Does Yoga therapy have viable solutions for Osteoporosis? We hear conflicting information about preventative actions that we can take for our health, but women don’t want to take a wrong turn in regard to prevention or treatment. Many women worry about the possibility of Osteoporosis occurring after menopause. Osteoporosis is a disease that breaks down bone density in post-menopausal women. This disease causes the bones to weaken, which can lead to broken bones with the slightest bump or fall.
Types of Osteoporosis
There are two types of osteoporosis: post-menopausal osteoporosis and senile osteoporosis. Post-menopausal osteoporosis occurs in women after menopause. Senile osteoporosis occurs after age 75 and happens in men and women and often causes the stance of the individual to change. This change happens because of the breakdown of bone in the body.
The medical community is always looking for ways to treat or prevent osteoporosis from occurring. Changing your lifestyle and increasing your calcium and vitamin D intake has shown to greatly improve your chances of avoiding osteoporosis. Strength bearing exercise has also shown to benefit your body by strengthening the muscles surrounding the bone and building bone mass. However, it seems logical that strength bearing or weight bearing exercise should be progressive. Suddenly forcing the skeletal frame to carry heavy loads could cause fractures.
Yoga, Pilates, and progressive weight resistance are treatments that show much promise. Each of these methods require a trainer, instructor, or teacher who is experienced and certified. With the supervision of a trained, experienced, and certified yoga teacher, asana (yoga posture) is the perfect exercise for a person with osteoporosis. It is slow and methodical. Each yoga pose requires and individual to use his or her core strength and hold the pose in one position for a specified time. This strengthens the muscle and the bone. There is a need for more studies that directly relate exercise to bone building. However, weight-bearing exercises have shown to be beneficial in bone building. NASA used bone building exercises for astronauts who lost bone density in environments without gravity. Therefore, walking, yoga, Pilates, and progressive weight resistance will build bone in your body.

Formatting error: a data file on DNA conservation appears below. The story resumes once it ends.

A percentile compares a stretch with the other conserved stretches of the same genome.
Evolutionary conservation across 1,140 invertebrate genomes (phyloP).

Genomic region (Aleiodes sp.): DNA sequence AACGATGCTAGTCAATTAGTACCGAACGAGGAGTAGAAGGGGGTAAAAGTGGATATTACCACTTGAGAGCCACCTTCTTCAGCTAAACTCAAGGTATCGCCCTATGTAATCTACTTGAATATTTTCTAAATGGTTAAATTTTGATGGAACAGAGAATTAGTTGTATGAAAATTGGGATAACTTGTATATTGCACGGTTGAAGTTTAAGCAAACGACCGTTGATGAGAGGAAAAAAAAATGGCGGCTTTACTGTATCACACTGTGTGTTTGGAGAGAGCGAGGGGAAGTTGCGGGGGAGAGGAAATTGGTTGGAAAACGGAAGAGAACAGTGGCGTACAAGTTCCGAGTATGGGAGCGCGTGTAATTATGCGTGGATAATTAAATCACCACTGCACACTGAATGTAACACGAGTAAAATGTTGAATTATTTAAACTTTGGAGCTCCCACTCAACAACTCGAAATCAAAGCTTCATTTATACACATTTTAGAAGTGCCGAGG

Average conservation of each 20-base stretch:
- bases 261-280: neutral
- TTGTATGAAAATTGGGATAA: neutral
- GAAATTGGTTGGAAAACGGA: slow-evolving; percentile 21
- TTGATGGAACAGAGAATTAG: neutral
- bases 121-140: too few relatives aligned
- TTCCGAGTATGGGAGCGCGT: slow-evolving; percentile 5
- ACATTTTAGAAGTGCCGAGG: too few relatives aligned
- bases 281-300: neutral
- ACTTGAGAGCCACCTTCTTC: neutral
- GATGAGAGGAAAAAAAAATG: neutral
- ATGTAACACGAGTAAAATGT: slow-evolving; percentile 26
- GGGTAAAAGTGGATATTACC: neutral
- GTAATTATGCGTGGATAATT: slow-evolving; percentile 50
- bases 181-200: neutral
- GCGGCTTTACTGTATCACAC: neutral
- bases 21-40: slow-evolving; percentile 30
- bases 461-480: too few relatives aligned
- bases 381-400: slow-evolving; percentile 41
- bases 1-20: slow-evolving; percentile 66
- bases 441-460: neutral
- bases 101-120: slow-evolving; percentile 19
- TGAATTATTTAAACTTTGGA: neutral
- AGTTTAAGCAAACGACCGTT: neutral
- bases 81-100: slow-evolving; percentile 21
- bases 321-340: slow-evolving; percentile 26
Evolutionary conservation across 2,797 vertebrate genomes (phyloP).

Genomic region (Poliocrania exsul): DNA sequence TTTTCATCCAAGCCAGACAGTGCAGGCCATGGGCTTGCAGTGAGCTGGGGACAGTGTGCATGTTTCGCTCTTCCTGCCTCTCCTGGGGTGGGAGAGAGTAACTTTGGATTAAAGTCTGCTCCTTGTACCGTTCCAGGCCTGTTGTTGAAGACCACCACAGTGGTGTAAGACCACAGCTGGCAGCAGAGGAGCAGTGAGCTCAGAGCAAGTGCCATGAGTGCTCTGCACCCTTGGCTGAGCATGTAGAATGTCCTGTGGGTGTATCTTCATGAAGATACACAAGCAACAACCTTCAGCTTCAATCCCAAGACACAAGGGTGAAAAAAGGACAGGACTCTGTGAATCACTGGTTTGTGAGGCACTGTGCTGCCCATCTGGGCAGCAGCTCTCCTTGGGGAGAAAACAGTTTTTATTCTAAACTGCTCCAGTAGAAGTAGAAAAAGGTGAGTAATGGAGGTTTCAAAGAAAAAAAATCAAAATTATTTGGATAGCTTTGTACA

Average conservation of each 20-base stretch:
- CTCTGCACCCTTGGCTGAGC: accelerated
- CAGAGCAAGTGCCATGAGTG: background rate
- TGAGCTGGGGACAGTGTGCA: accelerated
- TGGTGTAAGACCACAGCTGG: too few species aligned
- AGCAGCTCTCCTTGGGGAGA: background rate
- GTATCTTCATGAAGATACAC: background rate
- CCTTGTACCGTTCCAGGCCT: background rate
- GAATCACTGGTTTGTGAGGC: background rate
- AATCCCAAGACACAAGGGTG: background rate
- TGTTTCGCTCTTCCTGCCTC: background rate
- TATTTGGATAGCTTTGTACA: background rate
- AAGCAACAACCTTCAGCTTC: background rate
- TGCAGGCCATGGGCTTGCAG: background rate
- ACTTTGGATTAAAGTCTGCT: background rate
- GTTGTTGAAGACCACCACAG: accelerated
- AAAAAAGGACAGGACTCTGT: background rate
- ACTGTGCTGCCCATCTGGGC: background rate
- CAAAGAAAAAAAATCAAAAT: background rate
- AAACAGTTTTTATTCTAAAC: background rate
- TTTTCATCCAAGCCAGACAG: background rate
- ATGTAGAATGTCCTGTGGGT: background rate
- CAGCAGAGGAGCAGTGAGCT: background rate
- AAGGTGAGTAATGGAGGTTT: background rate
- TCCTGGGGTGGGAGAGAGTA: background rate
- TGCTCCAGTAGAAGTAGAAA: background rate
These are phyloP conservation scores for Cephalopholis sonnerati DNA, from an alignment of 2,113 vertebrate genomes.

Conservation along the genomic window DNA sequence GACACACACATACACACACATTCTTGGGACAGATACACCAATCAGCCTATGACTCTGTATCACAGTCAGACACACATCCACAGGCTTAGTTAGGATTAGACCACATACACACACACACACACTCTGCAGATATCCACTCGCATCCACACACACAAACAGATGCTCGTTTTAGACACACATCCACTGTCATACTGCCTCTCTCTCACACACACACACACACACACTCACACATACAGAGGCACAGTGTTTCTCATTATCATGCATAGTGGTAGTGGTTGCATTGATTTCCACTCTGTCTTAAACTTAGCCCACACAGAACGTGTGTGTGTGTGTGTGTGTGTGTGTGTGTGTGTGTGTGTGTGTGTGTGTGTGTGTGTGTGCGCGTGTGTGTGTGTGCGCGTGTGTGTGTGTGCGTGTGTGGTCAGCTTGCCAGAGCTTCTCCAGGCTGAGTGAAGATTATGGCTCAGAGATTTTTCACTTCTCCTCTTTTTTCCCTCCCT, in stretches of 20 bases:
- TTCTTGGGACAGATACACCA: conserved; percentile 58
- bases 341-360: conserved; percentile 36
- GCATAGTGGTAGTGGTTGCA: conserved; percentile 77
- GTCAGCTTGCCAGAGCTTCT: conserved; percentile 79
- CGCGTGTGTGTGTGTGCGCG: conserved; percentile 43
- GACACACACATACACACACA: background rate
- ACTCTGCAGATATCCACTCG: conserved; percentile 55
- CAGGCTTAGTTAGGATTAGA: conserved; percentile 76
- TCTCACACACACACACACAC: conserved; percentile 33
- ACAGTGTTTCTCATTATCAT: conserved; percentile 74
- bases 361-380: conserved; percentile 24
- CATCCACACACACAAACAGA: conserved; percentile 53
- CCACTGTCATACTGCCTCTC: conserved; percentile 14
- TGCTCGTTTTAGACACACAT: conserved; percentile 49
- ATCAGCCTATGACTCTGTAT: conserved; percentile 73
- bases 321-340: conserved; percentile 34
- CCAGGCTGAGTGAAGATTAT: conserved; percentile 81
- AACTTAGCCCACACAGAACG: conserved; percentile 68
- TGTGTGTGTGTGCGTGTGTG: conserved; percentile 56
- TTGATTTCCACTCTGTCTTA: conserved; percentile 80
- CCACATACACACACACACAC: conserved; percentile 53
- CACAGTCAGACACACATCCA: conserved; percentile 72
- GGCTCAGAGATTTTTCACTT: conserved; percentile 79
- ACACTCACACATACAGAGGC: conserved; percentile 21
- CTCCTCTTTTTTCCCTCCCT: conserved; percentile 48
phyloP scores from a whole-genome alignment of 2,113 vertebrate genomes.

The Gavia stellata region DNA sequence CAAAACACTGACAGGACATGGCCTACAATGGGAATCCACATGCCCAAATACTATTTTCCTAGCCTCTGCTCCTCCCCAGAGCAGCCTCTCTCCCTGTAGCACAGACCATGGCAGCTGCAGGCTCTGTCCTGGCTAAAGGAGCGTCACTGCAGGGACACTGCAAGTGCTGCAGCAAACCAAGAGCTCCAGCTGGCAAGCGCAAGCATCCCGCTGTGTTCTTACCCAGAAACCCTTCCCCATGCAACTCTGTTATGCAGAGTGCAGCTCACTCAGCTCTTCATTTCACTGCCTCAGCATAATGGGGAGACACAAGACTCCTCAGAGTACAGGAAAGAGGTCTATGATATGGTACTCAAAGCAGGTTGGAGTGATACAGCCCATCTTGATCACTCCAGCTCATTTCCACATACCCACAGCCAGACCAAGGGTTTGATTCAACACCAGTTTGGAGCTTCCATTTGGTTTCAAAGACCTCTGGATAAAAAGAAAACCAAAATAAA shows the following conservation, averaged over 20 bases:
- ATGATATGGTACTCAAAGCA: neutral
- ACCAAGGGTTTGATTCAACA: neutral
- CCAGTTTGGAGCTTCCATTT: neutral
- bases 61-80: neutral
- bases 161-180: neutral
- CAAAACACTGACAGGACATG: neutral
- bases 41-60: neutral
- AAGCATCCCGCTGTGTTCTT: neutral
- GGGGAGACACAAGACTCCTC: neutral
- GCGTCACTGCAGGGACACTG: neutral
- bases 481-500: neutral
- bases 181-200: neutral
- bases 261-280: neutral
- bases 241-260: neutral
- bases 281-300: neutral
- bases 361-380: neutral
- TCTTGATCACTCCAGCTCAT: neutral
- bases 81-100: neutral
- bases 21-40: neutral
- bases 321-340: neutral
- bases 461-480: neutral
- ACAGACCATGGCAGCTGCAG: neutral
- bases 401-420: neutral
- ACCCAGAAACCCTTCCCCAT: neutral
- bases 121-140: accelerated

Precautions Before Practice
When choosing yoga as your therapy you must consider that most instructors may not have knowledge of safe asanas for osteoporosis patients. One 20 something yoga instructor with an idea that every person must do a headstand could give advice that causes pain for the rest of your life, unless she has been trained in a form of therapeutic yoga. You must be your own advocate and practice safe yoga techniques to prevent any fractures that could occur. If you practice safe yoga poses, you will see great improvement in your strength.
Yoga therapy is also recommended to improve an individual’s balance in order to prevent falls that most often lead to broken bones. Each yoga pose targets specific muscles and strengthens them which leads to better balance. The increased balance, strength training, and bone building exercises in yoga are the most beneficial for your health and treatment of your osteoporosis. The benefits are there, but one must seek the guidance of a yoga therapist or a certified yoga instructor who has a successful track record in working with seniors.
© Copyright – Aura Wellness Center – Publications Division
See our testimonials to find out what our graduates have to say about teaching yoga sessions and our selection of inexpensive yoga teacher training intensive courses.
If you are a teacher, yoga school manager, blogger, e-zine, or website publisher, and are in need of quality content, please feel free to use my blog entries (articles). Please be sure to reprint each article, as is. Namaste!
For more information about clinical studies related to exercise for Osteoporosis, three of these studies are listed below.
Article first published online: 21 JUL 2009
Journal of the American Geriatrics Society
Volume 57, Issue 9, pages 1569–1579, September 2009